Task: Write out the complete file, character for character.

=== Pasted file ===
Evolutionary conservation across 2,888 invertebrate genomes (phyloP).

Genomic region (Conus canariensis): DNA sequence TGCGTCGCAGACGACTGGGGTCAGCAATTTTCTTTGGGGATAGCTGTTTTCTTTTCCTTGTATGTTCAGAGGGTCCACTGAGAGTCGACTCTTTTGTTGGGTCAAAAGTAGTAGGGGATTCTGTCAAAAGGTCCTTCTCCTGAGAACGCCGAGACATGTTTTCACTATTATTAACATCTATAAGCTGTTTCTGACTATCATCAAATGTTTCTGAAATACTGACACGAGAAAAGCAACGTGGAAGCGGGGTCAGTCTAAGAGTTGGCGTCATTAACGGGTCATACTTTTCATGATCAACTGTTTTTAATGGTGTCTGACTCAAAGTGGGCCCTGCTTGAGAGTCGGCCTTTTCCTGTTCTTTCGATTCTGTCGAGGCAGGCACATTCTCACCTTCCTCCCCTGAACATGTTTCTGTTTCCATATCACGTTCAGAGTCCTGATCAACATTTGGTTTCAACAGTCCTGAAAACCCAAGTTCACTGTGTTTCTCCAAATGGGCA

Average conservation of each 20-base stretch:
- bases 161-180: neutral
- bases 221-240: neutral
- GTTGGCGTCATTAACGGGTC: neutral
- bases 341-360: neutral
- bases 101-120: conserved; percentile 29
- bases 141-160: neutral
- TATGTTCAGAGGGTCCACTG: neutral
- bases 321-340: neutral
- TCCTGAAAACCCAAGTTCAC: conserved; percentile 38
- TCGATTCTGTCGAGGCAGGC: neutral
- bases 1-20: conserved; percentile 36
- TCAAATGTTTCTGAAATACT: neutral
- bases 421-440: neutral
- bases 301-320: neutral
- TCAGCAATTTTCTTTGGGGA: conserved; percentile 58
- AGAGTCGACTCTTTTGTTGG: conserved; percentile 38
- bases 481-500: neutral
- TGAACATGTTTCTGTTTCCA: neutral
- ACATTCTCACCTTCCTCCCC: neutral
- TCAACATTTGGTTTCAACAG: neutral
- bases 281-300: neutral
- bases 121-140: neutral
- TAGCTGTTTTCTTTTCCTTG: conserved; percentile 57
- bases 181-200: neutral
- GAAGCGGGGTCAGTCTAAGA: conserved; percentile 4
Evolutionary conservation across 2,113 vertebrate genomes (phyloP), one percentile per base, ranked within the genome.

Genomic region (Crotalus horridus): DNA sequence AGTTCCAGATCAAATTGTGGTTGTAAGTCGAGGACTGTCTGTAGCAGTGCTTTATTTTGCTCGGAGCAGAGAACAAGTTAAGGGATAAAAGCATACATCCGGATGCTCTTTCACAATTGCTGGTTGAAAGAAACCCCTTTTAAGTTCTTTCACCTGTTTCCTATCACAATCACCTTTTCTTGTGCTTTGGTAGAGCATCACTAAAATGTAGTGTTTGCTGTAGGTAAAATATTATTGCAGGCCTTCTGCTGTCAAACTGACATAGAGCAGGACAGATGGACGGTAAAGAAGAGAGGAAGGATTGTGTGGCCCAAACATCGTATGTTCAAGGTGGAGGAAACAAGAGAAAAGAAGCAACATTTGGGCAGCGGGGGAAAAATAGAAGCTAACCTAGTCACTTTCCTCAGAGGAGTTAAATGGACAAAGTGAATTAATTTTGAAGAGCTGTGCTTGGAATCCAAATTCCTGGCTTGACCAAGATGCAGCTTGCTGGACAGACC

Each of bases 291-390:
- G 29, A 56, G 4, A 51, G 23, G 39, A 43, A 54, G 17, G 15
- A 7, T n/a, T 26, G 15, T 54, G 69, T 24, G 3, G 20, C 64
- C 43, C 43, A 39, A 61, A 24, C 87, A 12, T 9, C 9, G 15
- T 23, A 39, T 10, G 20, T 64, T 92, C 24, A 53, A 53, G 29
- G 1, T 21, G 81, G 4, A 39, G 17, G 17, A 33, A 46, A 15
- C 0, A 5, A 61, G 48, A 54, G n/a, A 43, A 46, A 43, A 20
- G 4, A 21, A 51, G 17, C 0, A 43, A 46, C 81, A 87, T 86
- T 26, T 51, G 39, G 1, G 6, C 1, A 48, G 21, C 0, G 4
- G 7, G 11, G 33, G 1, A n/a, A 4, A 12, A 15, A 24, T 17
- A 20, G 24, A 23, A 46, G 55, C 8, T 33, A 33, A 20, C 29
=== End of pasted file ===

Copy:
Evolutionary conservation across 2,888 invertebrate genomes (phyloP).

Genomic region (Conus canariensis): DNA sequence TGCGTCGCAGACGACTGGGGTCAGCAATTTTCTTTGGGGATAGCTGTTTTCTTTTCCTTGTATGTTCAGAGGGTCCACTGAGAGTCGACTCTTTTGTTGGGTCAAAAGTAGTAGGGGATTCTGTCAAAAGGTCCTTCTCCTGAGAACGCCGAGACATGTTTTCACTATTATTAACATCTATAAGCTGTTTCTGACTATCATCAAATGTTTCTGAAATACTGACACGAGAAAAGCAACGTGGAAGCGGGGTCAGTCTAAGAGTTGGCGTCATTAACGGGTCATACTTTTCATGATCAACTGTTTTTAATGGTGTCTGACTCAAAGTGGGCCCTGCTTGAGAGTCGGCCTTTTCCTGTTCTTTCGATTCTGTCGAGGCAGGCACATTCTCACCTTCCTCCCCTGAACATGTTTCTGTTTCCATATCACGTTCAGAGTCCTGATCAACATTTGGTTTCAACAGTCCTGAAAACCCAAGTTCACTGTGTTTCTCCAAATGGGCA

Average conservation of each 20-base stretch:
- bases 161-180: neutral
- bases 221-240: neutral
- GTTGGCGTCATTAACGGGTC: neutral
- bases 341-360: neutral
- bases 101-120: conserved; percentile 29
- bases 141-160: neutral
- TATGTTCAGAGGGTCCACTG: neutral
- bases 321-340: neutral
- TCCTGAAAACCCAAGTTCAC: conserved; percentile 38
- TCGATTCTGTCGAGGCAGGC: neutral
- bases 1-20: conserved; percentile 36
- TCAAATGTTTCTGAAATACT: neutral
- bases 421-440: neutral
- bases 301-320: neutral
- TCAGCAATTTTCTTTGGGGA: conserved; percentile 58
- AGAGTCGACTCTTTTGTTGG: conserved; percentile 38
- bases 481-500: neutral
- TGAACATGTTTCTGTTTCCA: neutral
- ACATTCTCACCTTCCTCCCC: neutral
- TCAACATTTGGTTTCAACAG: neutral
- bases 281-300: neutral
- bases 121-140: neutral
- TAGCTGTTTTCTTTTCCTTG: conserved; percentile 57
- bases 181-200: neutral
- GAAGCGGGGTCAGTCTAAGA: conserved; percentile 4
Evolutionary conservation across 2,113 vertebrate genomes (phyloP), one percentile per base, ranked within the genome.

Genomic region (Crotalus horridus): DNA sequence AGTTCCAGATCAAATTGTGGTTGTAAGTCGAGGACTGTCTGTAGCAGTGCTTTATTTTGCTCGGAGCAGAGAACAAGTTAAGGGATAAAAGCATACATCCGGATGCTCTTTCACAATTGCTGGTTGAAAGAAACCCCTTTTAAGTTCTTTCACCTGTTTCCTATCACAATCACCTTTTCTTGTGCTTTGGTAGAGCATCACTAAAATGTAGTGTTTGCTGTAGGTAAAATATTATTGCAGGCCTTCTGCTGTCAAACTGACATAGAGCAGGACAGATGGACGGTAAAGAAGAGAGGAAGGATTGTGTGGCCCAAACATCGTATGTTCAAGGTGGAGGAAACAAGAGAAAAGAAGCAACATTTGGGCAGCGGGGGAAAAATAGAAGCTAACCTAGTCACTTTCCTCAGAGGAGTTAAATGGACAAAGTGAATTAATTTTGAAGAGCTGTGCTTGGAATCCAAATTCCTGGCTTGACCAAGATGCAGCTTGCTGGACAGACC

Each of bases 291-390:
- G 29, A 56, G 4, A 51, G 23, G 39, A 43, A 54, G 17, G 15
- A 7, T n/a, T 26, G 15, T 54, G 69, T 24, G 3, G 20, C 64
- C 43, C 43, A 39, A 61, A 24, C 87, A 12, T 9, C 9, G 15
- T 23, A 39, T 10, G 20, T 64, T 92, C 24, A 53, A 53, G 29
- G 1, T 21, G 81, G 4, A 39, G 17, G 17, A 33, A 46, A 15
- C 0, A 5, A 61, G 48, A 54, G n/a, A 43, A 46, A 43, A 20
- G 4, A 21, A 51, G 17, C 0, A 43, A 46, C 81, A 87, T 86
- T 26, T 51, G 39, G 1, G 6, C 1, A 48, G 21, C 0, G 4
- G 7, G 11, G 33, G 1, A n/a, A 4, A 12, A 15, A 24, T 17
- A 20, G 24, A 23, A 46, G 55, C 8, T 33, A 33, A 20, C 29